Celebrating 100 years in business, Godioli & Bellanti attributes its success to offering “quality machines at truly unbeatable prices.”
By George Gay
After three years of subdued demand for tobacco industry primary processing equipment, interest is picking up, according to Lorenzo Curina, chief executive officer and sales director at the primary machinery designer and manufacturer Godioli & Bellanti.
There was now increasing demand for complete processing lines that were compact and uncomplicated, a demand that was being driven by a growing interest in the production of cut rag, he said in an emailed reply to questions.
At the same time, there was a trend by major cigarette manufacturers to require the relocation and/or the refurbishment of existing equipment, projects for which Godioli & Bellanti, with its 100 years of experience in the business, was well qualified to undertake. The company’s engineering skills and experience enabled it to repair, rebuild, recondition or upgrade all types of primary equipment while its organizational skills and flexibility meant it could navigate the necessary logistics involved.
In fact, an indication of the engineering and logistical skills the company can call on was demonstrated when, in 2018, it shipped and delivered what was believed to have been one of the tobacco industry’s biggest direct conditioning cylinders, which was 14 meters long, 3 meters in diameter and capable of processing flue-cured Virginia tobacco at a rate of 20 tons per hour.
Godioli & Bellanti was established in 1923 by Gino Godioli and Angelo Bellanti, whose initial focus was on making agricultural implements, especially those aimed at helping the mechanization of tobacco production, since the Umbria region, where they were based, was one of the most important areas in Europe for the cultivation of flue-cured tobacco.
After the passing of the founders, Godioli & Bellanti was, in 1963, turned into a limited company, which was the beginning of a transformation. Under its new designation, Godioli & Bellanti SpA, the company moved into new and challenging areas. It developed new technologies for the tobacco industry, becoming Italy’s first supplier of tobacco machinery to the tobacco manufacturing sector, which later included the multinational companies that established operations in Italy and elsewhere in Europe.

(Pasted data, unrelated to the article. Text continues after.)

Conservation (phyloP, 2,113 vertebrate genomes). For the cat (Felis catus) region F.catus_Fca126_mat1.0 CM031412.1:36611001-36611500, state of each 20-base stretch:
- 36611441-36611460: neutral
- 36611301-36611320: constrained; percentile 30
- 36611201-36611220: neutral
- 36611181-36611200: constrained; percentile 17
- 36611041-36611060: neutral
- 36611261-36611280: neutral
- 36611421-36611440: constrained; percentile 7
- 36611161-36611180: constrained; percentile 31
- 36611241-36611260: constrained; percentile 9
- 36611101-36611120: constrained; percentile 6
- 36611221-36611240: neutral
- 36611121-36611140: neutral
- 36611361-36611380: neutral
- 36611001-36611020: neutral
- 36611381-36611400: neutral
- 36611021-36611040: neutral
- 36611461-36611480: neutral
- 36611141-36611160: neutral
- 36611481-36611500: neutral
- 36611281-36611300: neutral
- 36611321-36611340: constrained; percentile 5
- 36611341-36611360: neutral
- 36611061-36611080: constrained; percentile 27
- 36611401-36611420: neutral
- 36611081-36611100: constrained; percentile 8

The transformed company specialized in turnkey projects, which meant that it supplied, as well as machinery, services such as heating and lighting systems. And this breadth of operation allowed it to gain considerable expertise in machine and whole-factory design.
Initiatives such as these have been continued and are continuing. Although the company is known for its tobacco industry services, it operates in other industries, most of them natural outcrops. It offers machinery and processing lines for medicinal herbs and other plants, including mechanized equipment for the cultivation of these plants, along with machinery for drying and dehydrating; cutting, threshing and classification; and mixing and blending. It offers, too, continuous drying plants for food products.
Entering New Fields
Meanwhile, the company’s experience in the field of herbs was adapted to allow it to enter the field of industrial hemp processing, where its processing lines provide for the separation of the plant’s fiber, hemp, seeds, flowers, leaves and stems. This is an important and growing side of the business because the products that are generated are used in a wide range of industries, including those concerned with pharmaceuticals, textiles, foodstuffs, veterinary products and bio-building. Less well-known, perhaps, is the company’s work with tree seeds. It was the first company to develop a tree seed extraction system, and it now offers complete, custom-designed turnkey plants for the extraction and selection of tree seeds.